Now, this is remarkable for several reasons. Firstly, the so-called “Brutus Stone”, marking the place of his landing, is about 300 feet above sea level, so unless he landed in a helicopter, it seems unlikely he did so on Fore Street. But second, again… what’s with all the Trojans? These days, post Wolfgang Peterson’s excremental Troy, we tend to think of the Trojans as – if not the bad guys – then at least the feckless losers. I mean… Who falls for the Trojan Horse trick? Seriously? (Actually, in Virgil there’s a lengthy explanation for all this. You see, Laocoon [mentioned above] did warn his fellow Trojans about the horse that turned up on their doorstep, saying, “Are you guys f***ing crazy? You just know that f***ing thing is crawling with Greeks. I say we burn the f***er.” But just then, wouldn’t you know it, he got eaten by a sea serpent, and all the Trojans said, “Hey… Maybe it’s an omen. We should totally accept the giant, conspicuously hollow horse gift.”)

“Seriously, guys… A hollow f***ing horse? Do they think we’re stu- AAAARGH! SEA SERPENTS!”

Anyway… Where was I? Oh yeah. So, right now we think of the Trojans as losers, but maybe our ancestors thought differently. Maybe, in this day and age, we’re just too cynical. We expect gifts to be filled with raping-and-pillaging bad guys, but back then… it was a more innocent time.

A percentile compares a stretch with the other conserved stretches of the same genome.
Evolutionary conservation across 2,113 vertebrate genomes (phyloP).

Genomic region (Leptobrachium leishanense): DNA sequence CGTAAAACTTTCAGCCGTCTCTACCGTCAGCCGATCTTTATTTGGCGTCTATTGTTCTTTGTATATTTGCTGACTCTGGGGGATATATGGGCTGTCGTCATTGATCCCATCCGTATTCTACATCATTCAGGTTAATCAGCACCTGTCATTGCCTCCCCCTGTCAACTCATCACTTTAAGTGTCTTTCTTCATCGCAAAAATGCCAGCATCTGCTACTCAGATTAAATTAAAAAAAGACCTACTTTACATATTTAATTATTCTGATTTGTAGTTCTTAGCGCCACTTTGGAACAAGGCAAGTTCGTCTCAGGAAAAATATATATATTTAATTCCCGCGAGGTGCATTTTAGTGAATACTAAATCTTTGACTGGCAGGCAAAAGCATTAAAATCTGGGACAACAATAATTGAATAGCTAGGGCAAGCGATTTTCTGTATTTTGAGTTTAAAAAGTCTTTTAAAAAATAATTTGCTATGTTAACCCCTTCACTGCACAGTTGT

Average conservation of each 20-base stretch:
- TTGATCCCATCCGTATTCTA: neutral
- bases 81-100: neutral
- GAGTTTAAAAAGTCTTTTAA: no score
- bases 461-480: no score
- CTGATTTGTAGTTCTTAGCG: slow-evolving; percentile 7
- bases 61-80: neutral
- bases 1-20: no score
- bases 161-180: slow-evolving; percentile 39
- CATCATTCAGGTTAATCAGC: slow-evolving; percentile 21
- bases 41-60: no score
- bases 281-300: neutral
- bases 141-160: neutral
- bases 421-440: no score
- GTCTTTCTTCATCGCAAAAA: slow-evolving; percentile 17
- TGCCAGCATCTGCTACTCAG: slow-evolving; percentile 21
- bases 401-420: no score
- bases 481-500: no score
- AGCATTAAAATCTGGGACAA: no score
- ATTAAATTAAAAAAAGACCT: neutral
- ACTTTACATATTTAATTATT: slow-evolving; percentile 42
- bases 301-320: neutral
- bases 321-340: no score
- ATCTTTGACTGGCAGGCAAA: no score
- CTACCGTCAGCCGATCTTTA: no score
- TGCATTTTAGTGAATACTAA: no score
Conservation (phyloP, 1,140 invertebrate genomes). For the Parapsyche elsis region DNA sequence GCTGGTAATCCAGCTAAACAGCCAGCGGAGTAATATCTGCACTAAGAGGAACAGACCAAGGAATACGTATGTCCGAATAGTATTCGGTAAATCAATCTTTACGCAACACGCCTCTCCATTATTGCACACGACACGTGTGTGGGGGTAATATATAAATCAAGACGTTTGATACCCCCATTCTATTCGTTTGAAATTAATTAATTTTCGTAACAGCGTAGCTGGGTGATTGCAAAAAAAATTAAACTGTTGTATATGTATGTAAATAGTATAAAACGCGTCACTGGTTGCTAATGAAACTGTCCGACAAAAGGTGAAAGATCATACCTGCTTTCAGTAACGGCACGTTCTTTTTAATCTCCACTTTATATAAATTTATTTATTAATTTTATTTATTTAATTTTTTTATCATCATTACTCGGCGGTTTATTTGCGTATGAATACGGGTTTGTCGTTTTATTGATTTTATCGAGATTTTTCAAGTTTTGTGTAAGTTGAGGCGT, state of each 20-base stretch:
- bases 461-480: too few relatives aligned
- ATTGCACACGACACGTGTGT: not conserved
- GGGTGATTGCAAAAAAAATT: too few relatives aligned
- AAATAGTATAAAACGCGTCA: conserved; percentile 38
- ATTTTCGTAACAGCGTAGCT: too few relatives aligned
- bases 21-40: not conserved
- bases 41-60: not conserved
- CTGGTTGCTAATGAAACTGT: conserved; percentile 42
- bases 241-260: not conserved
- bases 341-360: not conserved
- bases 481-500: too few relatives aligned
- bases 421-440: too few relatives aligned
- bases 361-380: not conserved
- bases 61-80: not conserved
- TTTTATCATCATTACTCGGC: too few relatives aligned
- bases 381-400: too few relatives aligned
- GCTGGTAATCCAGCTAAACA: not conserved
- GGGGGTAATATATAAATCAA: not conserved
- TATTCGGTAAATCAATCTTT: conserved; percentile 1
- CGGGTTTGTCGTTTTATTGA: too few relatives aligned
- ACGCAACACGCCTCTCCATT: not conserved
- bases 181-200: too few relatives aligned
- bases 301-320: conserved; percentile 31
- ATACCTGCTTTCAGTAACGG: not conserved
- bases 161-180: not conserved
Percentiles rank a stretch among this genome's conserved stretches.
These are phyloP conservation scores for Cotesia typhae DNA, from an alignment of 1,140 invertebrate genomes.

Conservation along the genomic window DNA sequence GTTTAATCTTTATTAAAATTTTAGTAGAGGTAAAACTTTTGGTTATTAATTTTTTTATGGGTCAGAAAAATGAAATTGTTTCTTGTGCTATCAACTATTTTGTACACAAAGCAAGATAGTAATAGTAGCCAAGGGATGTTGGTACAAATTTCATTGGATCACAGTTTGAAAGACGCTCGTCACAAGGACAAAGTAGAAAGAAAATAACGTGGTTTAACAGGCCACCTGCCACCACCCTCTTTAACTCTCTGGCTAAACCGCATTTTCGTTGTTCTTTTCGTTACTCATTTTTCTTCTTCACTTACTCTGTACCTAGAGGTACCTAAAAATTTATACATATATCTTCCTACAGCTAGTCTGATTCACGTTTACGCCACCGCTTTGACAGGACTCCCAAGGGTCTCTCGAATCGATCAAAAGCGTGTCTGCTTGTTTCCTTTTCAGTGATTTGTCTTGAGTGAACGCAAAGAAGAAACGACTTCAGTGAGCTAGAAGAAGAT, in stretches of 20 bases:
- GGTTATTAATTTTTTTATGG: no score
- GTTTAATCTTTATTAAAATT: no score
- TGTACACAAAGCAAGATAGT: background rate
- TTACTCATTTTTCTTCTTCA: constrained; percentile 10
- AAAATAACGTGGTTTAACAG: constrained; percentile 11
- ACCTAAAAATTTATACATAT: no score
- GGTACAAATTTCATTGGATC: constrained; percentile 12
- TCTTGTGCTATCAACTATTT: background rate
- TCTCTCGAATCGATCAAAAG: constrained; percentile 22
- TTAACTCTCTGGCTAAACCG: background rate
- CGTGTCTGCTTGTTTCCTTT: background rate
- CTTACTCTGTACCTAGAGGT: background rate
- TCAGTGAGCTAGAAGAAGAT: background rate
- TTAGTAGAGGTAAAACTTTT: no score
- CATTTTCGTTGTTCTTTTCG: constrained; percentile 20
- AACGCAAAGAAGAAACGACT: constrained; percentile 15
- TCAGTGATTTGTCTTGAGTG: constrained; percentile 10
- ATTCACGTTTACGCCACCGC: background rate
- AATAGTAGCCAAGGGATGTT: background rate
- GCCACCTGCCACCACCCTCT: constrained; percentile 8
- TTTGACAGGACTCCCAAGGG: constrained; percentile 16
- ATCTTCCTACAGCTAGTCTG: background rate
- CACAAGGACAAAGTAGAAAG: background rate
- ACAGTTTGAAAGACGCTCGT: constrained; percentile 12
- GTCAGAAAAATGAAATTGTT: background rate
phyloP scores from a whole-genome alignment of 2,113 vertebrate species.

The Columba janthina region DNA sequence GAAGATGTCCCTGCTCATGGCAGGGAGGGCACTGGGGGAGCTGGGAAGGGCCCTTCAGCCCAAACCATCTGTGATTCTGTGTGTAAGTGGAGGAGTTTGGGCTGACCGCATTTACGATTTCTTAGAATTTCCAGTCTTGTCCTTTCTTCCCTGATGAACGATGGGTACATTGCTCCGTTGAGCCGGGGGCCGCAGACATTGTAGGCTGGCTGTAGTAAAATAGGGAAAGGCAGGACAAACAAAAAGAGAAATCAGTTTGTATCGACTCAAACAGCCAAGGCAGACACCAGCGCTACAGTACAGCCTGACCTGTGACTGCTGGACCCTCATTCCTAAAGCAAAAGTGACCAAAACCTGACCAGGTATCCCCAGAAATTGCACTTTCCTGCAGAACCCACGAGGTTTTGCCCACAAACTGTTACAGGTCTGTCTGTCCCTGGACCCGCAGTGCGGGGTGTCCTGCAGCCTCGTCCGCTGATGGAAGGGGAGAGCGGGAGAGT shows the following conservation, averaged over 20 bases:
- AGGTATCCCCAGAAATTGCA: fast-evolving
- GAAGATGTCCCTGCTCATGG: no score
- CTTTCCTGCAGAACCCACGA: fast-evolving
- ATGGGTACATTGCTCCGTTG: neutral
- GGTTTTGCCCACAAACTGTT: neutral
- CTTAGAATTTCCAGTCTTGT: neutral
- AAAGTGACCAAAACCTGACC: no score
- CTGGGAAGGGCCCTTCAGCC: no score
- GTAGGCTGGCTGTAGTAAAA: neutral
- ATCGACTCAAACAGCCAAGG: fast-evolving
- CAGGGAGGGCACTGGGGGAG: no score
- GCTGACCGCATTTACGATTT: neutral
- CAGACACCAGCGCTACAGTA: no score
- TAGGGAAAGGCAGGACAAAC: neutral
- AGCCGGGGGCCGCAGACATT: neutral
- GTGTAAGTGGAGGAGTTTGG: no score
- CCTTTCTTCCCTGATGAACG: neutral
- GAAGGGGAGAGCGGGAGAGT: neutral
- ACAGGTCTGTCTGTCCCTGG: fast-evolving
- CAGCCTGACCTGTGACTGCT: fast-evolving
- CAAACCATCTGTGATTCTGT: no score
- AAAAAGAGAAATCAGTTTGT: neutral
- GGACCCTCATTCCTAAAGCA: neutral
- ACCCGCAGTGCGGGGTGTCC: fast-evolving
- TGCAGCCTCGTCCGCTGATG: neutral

Unless you were a woman, of course, in which case you were a Fury, a Harpy, a mean-spirited goddess, a bunny boiler, or a chuckle headed moron.

Anyway. My next blog will probably be about The X Factor. It’s all about the balance.

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2 Responses to “Here Come The Trojans”

  1. A girl March 28, 2016 at 6:44 am #

    As a student of the Classics, it’s really exciting when someone stops to appreciate the works of the likes of Virgil, Catullus, and Ovid. Everyone is always talking about how Latin is a dead language, but it and its literature is the foundation of our modern literature; forgetting the Classics is like forgetting the Beatles – you may not necessarily prefer it to current art, but it’s still important.

    I’m not sure how much of this stuff you’ve read, but I have some favorites that you might want to try. I highly recommend Ovid as an interesting read, but if you’re looking for poetic resonance, go for some Catullus. Ovid is moving in Latin, but the English translations I’ve read somehow fail to do it justice in terms of the writing itself. And now, I leave you with one of my favorites from Martial:

    “You say, Sextus, that fair damsels are burning with love for you—–for you, who have the face of a man swimming under water.”

Trackbacks/Pingbacks

  1. The opening paragraph of ‘Fifty Shades of Gray’ – and why it’s terrible « A Forest of Beasts - October 17, 2012

    […] Is it that it started life as Twilight fan fiction? Certainly not. As I’ve pointed out in a previous blog, the history of fan fiction is a long one, and encompasses everything from Virgil’s Aeneid, […]